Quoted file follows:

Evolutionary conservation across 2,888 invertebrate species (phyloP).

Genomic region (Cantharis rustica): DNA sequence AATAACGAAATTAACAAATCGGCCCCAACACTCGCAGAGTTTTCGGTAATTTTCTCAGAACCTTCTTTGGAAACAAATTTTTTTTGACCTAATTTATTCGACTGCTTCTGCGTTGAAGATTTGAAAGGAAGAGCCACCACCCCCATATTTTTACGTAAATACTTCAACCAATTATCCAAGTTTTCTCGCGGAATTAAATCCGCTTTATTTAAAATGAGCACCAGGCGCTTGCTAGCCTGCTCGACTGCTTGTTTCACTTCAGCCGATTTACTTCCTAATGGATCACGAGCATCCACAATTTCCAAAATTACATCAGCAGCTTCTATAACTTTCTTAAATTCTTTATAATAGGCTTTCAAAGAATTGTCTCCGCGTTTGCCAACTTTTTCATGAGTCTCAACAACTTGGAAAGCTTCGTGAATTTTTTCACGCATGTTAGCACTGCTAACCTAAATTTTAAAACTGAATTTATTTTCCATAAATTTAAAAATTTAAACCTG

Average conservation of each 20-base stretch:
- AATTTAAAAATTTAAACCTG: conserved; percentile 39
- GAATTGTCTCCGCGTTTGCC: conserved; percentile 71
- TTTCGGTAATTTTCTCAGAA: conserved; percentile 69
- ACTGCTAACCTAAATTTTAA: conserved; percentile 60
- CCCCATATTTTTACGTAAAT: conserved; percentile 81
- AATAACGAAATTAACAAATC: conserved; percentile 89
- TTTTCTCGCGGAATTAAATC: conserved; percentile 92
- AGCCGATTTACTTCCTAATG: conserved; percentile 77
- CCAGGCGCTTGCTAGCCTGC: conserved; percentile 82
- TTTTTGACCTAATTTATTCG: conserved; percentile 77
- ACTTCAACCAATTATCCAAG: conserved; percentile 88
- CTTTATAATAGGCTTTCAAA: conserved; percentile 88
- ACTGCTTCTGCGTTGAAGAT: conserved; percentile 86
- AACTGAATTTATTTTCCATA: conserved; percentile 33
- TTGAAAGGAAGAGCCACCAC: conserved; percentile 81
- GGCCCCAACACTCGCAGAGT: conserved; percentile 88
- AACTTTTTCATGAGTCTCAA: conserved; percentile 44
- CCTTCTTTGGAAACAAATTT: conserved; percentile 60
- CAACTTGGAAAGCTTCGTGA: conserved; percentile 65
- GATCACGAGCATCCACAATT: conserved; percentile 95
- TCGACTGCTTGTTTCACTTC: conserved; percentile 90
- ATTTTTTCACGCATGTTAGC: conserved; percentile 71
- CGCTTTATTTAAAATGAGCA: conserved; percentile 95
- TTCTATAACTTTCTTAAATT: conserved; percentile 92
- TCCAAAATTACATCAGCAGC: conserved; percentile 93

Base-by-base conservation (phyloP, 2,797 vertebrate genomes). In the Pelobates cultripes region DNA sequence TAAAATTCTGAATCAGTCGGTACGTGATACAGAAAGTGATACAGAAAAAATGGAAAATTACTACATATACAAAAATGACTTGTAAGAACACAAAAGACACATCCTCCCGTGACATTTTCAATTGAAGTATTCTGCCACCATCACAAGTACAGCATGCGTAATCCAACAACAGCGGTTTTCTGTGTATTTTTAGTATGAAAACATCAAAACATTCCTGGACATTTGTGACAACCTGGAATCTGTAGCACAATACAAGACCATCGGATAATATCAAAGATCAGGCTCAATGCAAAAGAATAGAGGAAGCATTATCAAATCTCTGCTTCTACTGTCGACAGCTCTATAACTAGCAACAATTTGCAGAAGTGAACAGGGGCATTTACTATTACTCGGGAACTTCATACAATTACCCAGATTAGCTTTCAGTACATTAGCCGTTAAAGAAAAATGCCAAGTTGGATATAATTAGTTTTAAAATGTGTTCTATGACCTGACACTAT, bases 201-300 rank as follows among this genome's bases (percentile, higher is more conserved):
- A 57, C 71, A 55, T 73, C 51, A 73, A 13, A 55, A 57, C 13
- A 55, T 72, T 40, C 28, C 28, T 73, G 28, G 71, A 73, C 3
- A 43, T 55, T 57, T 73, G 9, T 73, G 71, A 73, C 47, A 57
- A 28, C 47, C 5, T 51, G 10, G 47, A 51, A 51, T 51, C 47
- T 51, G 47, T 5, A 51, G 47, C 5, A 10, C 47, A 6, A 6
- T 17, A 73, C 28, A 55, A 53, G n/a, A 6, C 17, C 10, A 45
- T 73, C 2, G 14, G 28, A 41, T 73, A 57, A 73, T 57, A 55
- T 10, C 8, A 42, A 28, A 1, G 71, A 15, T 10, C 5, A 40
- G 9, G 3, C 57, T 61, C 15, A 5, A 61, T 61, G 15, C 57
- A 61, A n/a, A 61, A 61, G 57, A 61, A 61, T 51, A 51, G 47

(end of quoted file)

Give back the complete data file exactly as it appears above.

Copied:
Evolutionary conservation across 2,888 invertebrate species (phyloP).

Genomic region (Cantharis rustica): DNA sequence AATAACGAAATTAACAAATCGGCCCCAACACTCGCAGAGTTTTCGGTAATTTTCTCAGAACCTTCTTTGGAAACAAATTTTTTTTGACCTAATTTATTCGACTGCTTCTGCGTTGAAGATTTGAAAGGAAGAGCCACCACCCCCATATTTTTACGTAAATACTTCAACCAATTATCCAAGTTTTCTCGCGGAATTAAATCCGCTTTATTTAAAATGAGCACCAGGCGCTTGCTAGCCTGCTCGACTGCTTGTTTCACTTCAGCCGATTTACTTCCTAATGGATCACGAGCATCCACAATTTCCAAAATTACATCAGCAGCTTCTATAACTTTCTTAAATTCTTTATAATAGGCTTTCAAAGAATTGTCTCCGCGTTTGCCAACTTTTTCATGAGTCTCAACAACTTGGAAAGCTTCGTGAATTTTTTCACGCATGTTAGCACTGCTAACCTAAATTTTAAAACTGAATTTATTTTCCATAAATTTAAAAATTTAAACCTG

Average conservation of each 20-base stretch:
- AATTTAAAAATTTAAACCTG: conserved; percentile 39
- GAATTGTCTCCGCGTTTGCC: conserved; percentile 71
- TTTCGGTAATTTTCTCAGAA: conserved; percentile 69
- ACTGCTAACCTAAATTTTAA: conserved; percentile 60
- CCCCATATTTTTACGTAAAT: conserved; percentile 81
- AATAACGAAATTAACAAATC: conserved; percentile 89
- TTTTCTCGCGGAATTAAATC: conserved; percentile 92
- AGCCGATTTACTTCCTAATG: conserved; percentile 77
- CCAGGCGCTTGCTAGCCTGC: conserved; percentile 82
- TTTTTGACCTAATTTATTCG: conserved; percentile 77
- ACTTCAACCAATTATCCAAG: conserved; percentile 88
- CTTTATAATAGGCTTTCAAA: conserved; percentile 88
- ACTGCTTCTGCGTTGAAGAT: conserved; percentile 86
- AACTGAATTTATTTTCCATA: conserved; percentile 33
- TTGAAAGGAAGAGCCACCAC: conserved; percentile 81
- GGCCCCAACACTCGCAGAGT: conserved; percentile 88
- AACTTTTTCATGAGTCTCAA: conserved; percentile 44
- CCTTCTTTGGAAACAAATTT: conserved; percentile 60
- CAACTTGGAAAGCTTCGTGA: conserved; percentile 65
- GATCACGAGCATCCACAATT: conserved; percentile 95
- TCGACTGCTTGTTTCACTTC: conserved; percentile 90
- ATTTTTTCACGCATGTTAGC: conserved; percentile 71
- CGCTTTATTTAAAATGAGCA: conserved; percentile 95
- TTCTATAACTTTCTTAAATT: conserved; percentile 92
- TCCAAAATTACATCAGCAGC: conserved; percentile 93

Base-by-base conservation (phyloP, 2,797 vertebrate genomes). In the Pelobates cultripes region DNA sequence TAAAATTCTGAATCAGTCGGTACGTGATACAGAAAGTGATACAGAAAAAATGGAAAATTACTACATATACAAAAATGACTTGTAAGAACACAAAAGACACATCCTCCCGTGACATTTTCAATTGAAGTATTCTGCCACCATCACAAGTACAGCATGCGTAATCCAACAACAGCGGTTTTCTGTGTATTTTTAGTATGAAAACATCAAAACATTCCTGGACATTTGTGACAACCTGGAATCTGTAGCACAATACAAGACCATCGGATAATATCAAAGATCAGGCTCAATGCAAAAGAATAGAGGAAGCATTATCAAATCTCTGCTTCTACTGTCGACAGCTCTATAACTAGCAACAATTTGCAGAAGTGAACAGGGGCATTTACTATTACTCGGGAACTTCATACAATTACCCAGATTAGCTTTCAGTACATTAGCCGTTAAAGAAAAATGCCAAGTTGGATATAATTAGTTTTAAAATGTGTTCTATGACCTGACACTAT, bases 201-300 rank as follows among this genome's bases (percentile, higher is more conserved):
- A 57, C 71, A 55, T 73, C 51, A 73, A 13, A 55, A 57, C 13
- A 55, T 72, T 40, C 28, C 28, T 73, G 28, G 71, A 73, C 3
- A 43, T 55, T 57, T 73, G 9, T 73, G 71, A 73, C 47, A 57
- A 28, C 47, C 5, T 51, G 10, G 47, A 51, A 51, T 51, C 47
- T 51, G 47, T 5, A 51, G 47, C 5, A 10, C 47, A 6, A 6
- T 17, A 73, C 28, A 55, A 53, G n/a, A 6, C 17, C 10, A 45
- T 73, C 2, G 14, G 28, A 41, T 73, A 57, A 73, T 57, A 55
- T 10, C 8, A 42, A 28, A 1, G 71, A 15, T 10, C 5, A 40
- G 9, G 3, C 57, T 61, C 15, A 5, A 61, T 61, G 15, C 57
- A 61, A n/a, A 61, A 61, G 57, A 61, A 61, T 51, A 51, G 47